|STS-114 Crew Put to the Test||
In preparation for the Return to Flight mission, STS-114, the Space Shuttle Discovery crew spent three days at NASA's Kennedy Space Center in Florida the first week of May participating in the Terminal Countdown Demonstration Test. This milestone, highlighted by a countdown dress rehearsal on Wednesday morning, marked the first time astronauts boarded a Shuttle on the launch pad in more than two years.|
Image to left: STS-114 Commander Eileen Collins leads the way to the Astrovan that will transport the crew to Launch Pad 39B for a mock launch countdown. Credit: NASA/KSC
"We had a very successful test," said Commander Eileen Collins at the conclusion of the activities. "It felt to me like it was a real launch day, the way people were talking and handling issues as they came up."
The Terminal Countdown Demonstration Test is held prior to every Space Shuttle mission and allows the astronauts and ground support teams to practice prelaunch activities and become familiar with countdown procedures.
On Monday, Collins, Pilot Jim Kelly, and Mission Specialists Andy Thomas, Stephen Robinson, Wendy Lawrence, Charles Camarda and Soichi Noguchi turned their attention to safety training. They practiced driving the M-113 tanks that could carry them away from the launch pad in the unlikely event of an emergency. They also were briefed on range safety, and received fire suppression training. The astronauts were fitted for the bright-orange suits they'll wear during the Shuttle's historic liftoff and landing.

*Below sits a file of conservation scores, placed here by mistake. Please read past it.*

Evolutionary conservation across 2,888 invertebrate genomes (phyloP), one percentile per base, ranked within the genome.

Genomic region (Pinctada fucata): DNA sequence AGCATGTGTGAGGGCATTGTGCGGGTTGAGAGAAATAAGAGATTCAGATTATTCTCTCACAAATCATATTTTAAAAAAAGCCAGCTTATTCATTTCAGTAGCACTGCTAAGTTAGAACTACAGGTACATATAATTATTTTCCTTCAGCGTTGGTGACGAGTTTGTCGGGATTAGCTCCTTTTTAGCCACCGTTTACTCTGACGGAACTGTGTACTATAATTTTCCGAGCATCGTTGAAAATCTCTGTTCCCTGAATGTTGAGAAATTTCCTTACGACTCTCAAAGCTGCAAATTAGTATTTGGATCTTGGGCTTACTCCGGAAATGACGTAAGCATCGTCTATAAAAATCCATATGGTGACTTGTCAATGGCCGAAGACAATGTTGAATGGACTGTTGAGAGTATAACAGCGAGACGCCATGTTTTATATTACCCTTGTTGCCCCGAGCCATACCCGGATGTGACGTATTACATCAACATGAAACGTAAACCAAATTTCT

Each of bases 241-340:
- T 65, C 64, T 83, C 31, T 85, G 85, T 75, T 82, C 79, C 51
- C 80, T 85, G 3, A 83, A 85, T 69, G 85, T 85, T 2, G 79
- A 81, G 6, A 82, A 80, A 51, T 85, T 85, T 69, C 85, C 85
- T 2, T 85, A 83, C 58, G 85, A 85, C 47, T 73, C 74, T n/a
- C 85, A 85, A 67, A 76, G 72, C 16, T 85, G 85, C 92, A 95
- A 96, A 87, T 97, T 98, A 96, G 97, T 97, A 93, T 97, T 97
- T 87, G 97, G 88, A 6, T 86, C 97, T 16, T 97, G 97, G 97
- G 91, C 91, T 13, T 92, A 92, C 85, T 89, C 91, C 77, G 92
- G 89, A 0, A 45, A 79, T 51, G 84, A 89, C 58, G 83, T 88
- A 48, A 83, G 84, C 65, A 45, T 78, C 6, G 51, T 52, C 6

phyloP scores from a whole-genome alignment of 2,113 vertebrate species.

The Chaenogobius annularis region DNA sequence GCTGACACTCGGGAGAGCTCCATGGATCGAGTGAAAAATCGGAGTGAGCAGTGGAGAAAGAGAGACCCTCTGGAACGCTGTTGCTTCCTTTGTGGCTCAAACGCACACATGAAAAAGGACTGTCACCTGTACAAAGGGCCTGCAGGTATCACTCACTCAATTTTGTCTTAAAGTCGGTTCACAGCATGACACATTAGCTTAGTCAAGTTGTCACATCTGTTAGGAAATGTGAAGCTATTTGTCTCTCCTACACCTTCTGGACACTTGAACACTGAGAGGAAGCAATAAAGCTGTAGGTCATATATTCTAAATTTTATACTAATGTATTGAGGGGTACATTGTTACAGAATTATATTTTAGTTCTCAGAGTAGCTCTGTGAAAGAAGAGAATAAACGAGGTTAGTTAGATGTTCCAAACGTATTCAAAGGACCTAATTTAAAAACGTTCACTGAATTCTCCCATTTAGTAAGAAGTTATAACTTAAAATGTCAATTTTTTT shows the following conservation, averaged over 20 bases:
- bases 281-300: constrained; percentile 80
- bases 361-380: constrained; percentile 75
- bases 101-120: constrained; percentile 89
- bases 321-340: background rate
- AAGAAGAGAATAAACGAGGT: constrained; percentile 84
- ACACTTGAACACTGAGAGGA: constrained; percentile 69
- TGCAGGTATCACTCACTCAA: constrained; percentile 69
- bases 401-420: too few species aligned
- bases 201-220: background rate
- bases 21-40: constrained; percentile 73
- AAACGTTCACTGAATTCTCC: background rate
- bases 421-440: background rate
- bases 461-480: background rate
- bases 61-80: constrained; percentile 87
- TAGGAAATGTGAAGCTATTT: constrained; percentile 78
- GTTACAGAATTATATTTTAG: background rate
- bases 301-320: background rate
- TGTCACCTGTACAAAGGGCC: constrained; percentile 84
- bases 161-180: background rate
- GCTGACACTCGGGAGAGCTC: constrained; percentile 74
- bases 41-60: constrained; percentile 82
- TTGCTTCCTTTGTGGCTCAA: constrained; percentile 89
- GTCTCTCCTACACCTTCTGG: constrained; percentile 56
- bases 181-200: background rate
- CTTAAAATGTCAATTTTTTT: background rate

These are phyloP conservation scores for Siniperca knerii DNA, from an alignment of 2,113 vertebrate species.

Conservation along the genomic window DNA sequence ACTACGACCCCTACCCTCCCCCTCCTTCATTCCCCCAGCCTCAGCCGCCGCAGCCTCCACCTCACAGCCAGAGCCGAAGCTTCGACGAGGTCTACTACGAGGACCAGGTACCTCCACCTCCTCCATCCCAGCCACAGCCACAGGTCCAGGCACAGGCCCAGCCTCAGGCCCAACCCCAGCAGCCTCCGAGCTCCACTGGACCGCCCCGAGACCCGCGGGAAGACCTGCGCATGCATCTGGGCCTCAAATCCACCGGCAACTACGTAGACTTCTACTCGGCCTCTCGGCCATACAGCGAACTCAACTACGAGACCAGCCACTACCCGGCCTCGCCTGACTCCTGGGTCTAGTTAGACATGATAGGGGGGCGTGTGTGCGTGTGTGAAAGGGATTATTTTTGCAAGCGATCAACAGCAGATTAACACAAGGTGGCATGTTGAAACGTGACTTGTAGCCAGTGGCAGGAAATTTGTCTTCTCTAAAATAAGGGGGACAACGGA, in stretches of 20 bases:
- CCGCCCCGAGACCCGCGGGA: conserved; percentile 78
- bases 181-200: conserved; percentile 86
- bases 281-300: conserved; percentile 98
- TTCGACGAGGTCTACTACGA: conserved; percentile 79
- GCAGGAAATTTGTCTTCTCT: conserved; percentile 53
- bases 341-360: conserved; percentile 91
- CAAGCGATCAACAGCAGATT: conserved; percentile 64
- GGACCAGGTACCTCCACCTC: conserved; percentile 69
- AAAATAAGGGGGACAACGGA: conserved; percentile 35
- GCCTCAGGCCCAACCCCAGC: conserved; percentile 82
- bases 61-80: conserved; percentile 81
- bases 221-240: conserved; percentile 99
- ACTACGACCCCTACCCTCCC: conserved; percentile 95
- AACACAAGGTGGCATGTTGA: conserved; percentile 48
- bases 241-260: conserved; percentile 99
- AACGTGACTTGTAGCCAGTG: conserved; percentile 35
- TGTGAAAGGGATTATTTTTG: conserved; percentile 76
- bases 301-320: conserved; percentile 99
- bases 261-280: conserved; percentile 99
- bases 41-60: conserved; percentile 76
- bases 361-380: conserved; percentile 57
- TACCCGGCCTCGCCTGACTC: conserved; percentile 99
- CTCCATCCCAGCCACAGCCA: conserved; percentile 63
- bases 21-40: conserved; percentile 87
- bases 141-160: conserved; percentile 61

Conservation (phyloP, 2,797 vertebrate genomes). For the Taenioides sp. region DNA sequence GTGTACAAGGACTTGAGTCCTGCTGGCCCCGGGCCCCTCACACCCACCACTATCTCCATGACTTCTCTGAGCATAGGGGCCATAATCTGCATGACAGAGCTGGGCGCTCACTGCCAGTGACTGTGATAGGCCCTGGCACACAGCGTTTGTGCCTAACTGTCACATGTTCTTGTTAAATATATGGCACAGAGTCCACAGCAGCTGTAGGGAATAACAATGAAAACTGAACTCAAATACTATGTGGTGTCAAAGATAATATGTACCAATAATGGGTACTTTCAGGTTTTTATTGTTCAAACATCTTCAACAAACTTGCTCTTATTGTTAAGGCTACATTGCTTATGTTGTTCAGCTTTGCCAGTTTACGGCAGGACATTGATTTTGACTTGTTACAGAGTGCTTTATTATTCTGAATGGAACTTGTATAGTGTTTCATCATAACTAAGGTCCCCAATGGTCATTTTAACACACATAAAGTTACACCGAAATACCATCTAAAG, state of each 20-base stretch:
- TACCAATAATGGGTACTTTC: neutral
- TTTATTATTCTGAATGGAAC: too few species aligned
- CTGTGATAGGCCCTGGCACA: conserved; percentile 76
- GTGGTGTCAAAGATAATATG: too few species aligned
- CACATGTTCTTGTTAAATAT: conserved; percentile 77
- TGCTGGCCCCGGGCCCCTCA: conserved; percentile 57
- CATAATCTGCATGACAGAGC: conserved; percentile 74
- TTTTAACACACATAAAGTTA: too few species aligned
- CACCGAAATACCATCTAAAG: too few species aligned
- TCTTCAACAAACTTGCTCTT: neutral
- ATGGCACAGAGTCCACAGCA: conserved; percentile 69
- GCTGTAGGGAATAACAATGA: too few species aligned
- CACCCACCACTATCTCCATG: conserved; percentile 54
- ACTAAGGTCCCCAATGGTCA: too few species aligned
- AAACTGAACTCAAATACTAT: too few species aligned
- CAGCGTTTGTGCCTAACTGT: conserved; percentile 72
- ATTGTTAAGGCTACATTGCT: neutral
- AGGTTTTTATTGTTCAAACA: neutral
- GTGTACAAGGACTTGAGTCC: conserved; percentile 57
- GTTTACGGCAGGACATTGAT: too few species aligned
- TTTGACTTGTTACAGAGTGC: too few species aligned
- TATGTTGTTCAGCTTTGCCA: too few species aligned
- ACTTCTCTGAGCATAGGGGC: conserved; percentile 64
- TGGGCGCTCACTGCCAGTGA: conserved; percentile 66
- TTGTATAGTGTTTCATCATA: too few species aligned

Image to right: STS-114 Pilot James Kelly suits up in his orange launch and landing suit. Credit: NASA/KSC
Crew members spent Tuesday better familiarizing themselves with launch pad escape routes during an emergency egress walkdown at Launch Pad 39B. On Monday and Tuesday evening, Collins and Kelly took to the skies in the Shuttle Training Aircraft to practice landing on the Space Shuttle runway.
Image to left: STS-114 Mission Specialist Stephen Robinson (right) practices driving an M-113 armored personnel carrier. Credit: NASA/KSC
Wednesday morning, the flight crew rose early for breakfast and a weather briefing, followed by the standard pre-launch routine. After suiting up, they boarded the silver Astrovan for the 20-minute ride to the launch pad. Once onboard Space Shuttle Discovery, the astronauts spent the remainder of the countdown performing tasks from their seats inside the crew module.
Meanwhile, the Kennedy Space Center launch team did the same from the Launch Control Center about three miles away.
Image to right: In the mid-deck of Space Shuttle Discovery, Mission Specialists Charles Camarda (left), Wendy Lawrence and Andrew Thomas take part in a mock countdown. Credit: NASA/KSC
"I think it's a testament to all the training and the simulations that have been done over the past 18 months or so," Collins said of the test's success. "I know the team down [at Kennedy] has been doing training and, in fact, our crew has participated in some of the training sessions that they've done, and it really shows."
NASA's John F. Kennedy Space Center